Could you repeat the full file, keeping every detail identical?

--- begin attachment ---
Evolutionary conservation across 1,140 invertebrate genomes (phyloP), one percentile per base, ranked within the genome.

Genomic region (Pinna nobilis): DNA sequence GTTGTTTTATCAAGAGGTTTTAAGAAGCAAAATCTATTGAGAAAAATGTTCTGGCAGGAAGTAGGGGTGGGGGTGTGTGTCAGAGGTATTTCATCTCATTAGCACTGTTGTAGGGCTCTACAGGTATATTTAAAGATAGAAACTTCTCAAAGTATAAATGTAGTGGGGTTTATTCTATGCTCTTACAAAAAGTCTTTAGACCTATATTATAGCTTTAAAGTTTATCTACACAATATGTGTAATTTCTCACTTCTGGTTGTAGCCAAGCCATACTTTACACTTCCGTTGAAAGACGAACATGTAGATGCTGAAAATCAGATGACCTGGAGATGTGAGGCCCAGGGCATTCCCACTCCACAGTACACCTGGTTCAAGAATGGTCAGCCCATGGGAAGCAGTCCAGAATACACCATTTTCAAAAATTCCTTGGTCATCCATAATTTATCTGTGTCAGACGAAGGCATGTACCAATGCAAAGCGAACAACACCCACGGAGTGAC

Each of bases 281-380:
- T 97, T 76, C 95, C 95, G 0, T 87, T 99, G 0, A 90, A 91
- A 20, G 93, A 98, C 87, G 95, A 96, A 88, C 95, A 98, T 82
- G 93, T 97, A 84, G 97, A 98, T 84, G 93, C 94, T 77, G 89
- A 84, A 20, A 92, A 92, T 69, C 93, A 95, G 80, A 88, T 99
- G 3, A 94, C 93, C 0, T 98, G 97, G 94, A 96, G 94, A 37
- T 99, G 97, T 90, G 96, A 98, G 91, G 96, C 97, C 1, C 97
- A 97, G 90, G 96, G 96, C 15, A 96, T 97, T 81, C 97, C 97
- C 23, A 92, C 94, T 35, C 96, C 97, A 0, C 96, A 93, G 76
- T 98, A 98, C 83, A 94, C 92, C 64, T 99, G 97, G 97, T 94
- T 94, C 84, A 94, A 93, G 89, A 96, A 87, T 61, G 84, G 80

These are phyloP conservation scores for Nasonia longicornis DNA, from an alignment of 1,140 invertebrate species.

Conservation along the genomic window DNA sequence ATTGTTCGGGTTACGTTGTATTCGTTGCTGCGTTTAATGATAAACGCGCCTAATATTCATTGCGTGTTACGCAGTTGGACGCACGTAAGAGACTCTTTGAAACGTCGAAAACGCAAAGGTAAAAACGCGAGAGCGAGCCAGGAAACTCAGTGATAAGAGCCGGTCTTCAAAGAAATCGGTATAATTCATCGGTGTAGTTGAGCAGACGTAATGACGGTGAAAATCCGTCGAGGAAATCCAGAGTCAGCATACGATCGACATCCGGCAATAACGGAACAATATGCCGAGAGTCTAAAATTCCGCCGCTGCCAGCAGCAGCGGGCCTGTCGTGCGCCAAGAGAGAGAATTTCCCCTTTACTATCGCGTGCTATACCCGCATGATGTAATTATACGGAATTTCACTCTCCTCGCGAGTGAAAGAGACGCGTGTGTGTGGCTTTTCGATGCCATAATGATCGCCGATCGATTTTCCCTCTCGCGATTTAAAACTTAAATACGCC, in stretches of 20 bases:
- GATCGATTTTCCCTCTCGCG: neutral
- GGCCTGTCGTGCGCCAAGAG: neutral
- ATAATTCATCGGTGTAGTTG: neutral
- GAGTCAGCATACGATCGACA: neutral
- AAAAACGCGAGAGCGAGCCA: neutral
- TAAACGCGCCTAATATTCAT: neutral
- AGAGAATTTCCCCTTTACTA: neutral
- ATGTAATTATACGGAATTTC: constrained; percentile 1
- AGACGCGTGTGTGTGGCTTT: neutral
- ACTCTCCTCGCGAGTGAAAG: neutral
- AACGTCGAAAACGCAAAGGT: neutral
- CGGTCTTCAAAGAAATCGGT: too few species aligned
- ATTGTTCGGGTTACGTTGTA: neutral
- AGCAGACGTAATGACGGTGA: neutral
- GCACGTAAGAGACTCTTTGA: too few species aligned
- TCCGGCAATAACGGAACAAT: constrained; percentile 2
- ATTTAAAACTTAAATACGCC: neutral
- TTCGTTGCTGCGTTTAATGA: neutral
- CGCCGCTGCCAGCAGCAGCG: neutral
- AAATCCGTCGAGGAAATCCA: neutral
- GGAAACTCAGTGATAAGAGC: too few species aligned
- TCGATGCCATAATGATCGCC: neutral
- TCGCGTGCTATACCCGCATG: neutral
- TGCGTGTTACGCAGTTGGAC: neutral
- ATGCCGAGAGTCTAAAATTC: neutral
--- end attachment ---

Evolutionary conservation across 1,140 invertebrate genomes (phyloP), one percentile per base, ranked within the genome.

Genomic region (Pinna nobilis): DNA sequence GTTGTTTTATCAAGAGGTTTTAAGAAGCAAAATCTATTGAGAAAAATGTTCTGGCAGGAAGTAGGGGTGGGGGTGTGTGTCAGAGGTATTTCATCTCATTAGCACTGTTGTAGGGCTCTACAGGTATATTTAAAGATAGAAACTTCTCAAAGTATAAATGTAGTGGGGTTTATTCTATGCTCTTACAAAAAGTCTTTAGACCTATATTATAGCTTTAAAGTTTATCTACACAATATGTGTAATTTCTCACTTCTGGTTGTAGCCAAGCCATACTTTACACTTCCGTTGAAAGACGAACATGTAGATGCTGAAAATCAGATGACCTGGAGATGTGAGGCCCAGGGCATTCCCACTCCACAGTACACCTGGTTCAAGAATGGTCAGCCCATGGGAAGCAGTCCAGAATACACCATTTTCAAAAATTCCTTGGTCATCCATAATTTATCTGTGTCAGACGAAGGCATGTACCAATGCAAAGCGAACAACACCCACGGAGTGAC

Each of bases 281-380:
- T 97, T 76, C 95, C 95, G 0, T 87, T 99, G 0, A 90, A 91
- A 20, G 93, A 98, C 87, G 95, A 96, A 88, C 95, A 98, T 82
- G 93, T 97, A 84, G 97, A 98, T 84, G 93, C 94, T 77, G 89
- A 84, A 20, A 92, A 92, T 69, C 93, A 95, G 80, A 88, T 99
- G 3, A 94, C 93, C 0, T 98, G 97, G 94, A 96, G 94, A 37
- T 99, G 97, T 90, G 96, A 98, G 91, G 96, C 97, C 1, C 97
- A 97, G 90, G 96, G 96, C 15, A 96, T 97, T 81, C 97, C 97
- C 23, A 92, C 94, T 35, C 96, C 97, A 0, C 96, A 93, G 76
- T 98, A 98, C 83, A 94, C 92, C 64, T 99, G 97, G 97, T 94
- T 94, C 84, A 94, A 93, G 89, A 96, A 87, T 61, G 84, G 80

These are phyloP conservation scores for Nasonia longicornis DNA, from an alignment of 1,140 invertebrate species.

Conservation along the genomic window DNA sequence ATTGTTCGGGTTACGTTGTATTCGTTGCTGCGTTTAATGATAAACGCGCCTAATATTCATTGCGTGTTACGCAGTTGGACGCACGTAAGAGACTCTTTGAAACGTCGAAAACGCAAAGGTAAAAACGCGAGAGCGAGCCAGGAAACTCAGTGATAAGAGCCGGTCTTCAAAGAAATCGGTATAATTCATCGGTGTAGTTGAGCAGACGTAATGACGGTGAAAATCCGTCGAGGAAATCCAGAGTCAGCATACGATCGACATCCGGCAATAACGGAACAATATGCCGAGAGTCTAAAATTCCGCCGCTGCCAGCAGCAGCGGGCCTGTCGTGCGCCAAGAGAGAGAATTTCCCCTTTACTATCGCGTGCTATACCCGCATGATGTAATTATACGGAATTTCACTCTCCTCGCGAGTGAAAGAGACGCGTGTGTGTGGCTTTTCGATGCCATAATGATCGCCGATCGATTTTCCCTCTCGCGATTTAAAACTTAAATACGCC, in stretches of 20 bases:
- GATCGATTTTCCCTCTCGCG: neutral
- GGCCTGTCGTGCGCCAAGAG: neutral
- ATAATTCATCGGTGTAGTTG: neutral
- GAGTCAGCATACGATCGACA: neutral
- AAAAACGCGAGAGCGAGCCA: neutral
- TAAACGCGCCTAATATTCAT: neutral
- AGAGAATTTCCCCTTTACTA: neutral
- ATGTAATTATACGGAATTTC: constrained; percentile 1
- AGACGCGTGTGTGTGGCTTT: neutral
- ACTCTCCTCGCGAGTGAAAG: neutral
- AACGTCGAAAACGCAAAGGT: neutral
- CGGTCTTCAAAGAAATCGGT: too few species aligned
- ATTGTTCGGGTTACGTTGTA: neutral
- AGCAGACGTAATGACGGTGA: neutral
- GCACGTAAGAGACTCTTTGA: too few species aligned
- TCCGGCAATAACGGAACAAT: constrained; percentile 2
- ATTTAAAACTTAAATACGCC: neutral
- TTCGTTGCTGCGTTTAATGA: neutral
- CGCCGCTGCCAGCAGCAGCG: neutral
- AAATCCGTCGAGGAAATCCA: neutral
- GGAAACTCAGTGATAAGAGC: too few species aligned
- TCGATGCCATAATGATCGCC: neutral
- TCGCGTGCTATACCCGCATG: neutral
- TGCGTGTTACGCAGTTGGAC: neutral
- ATGCCGAGAGTCTAAAATTC: neutral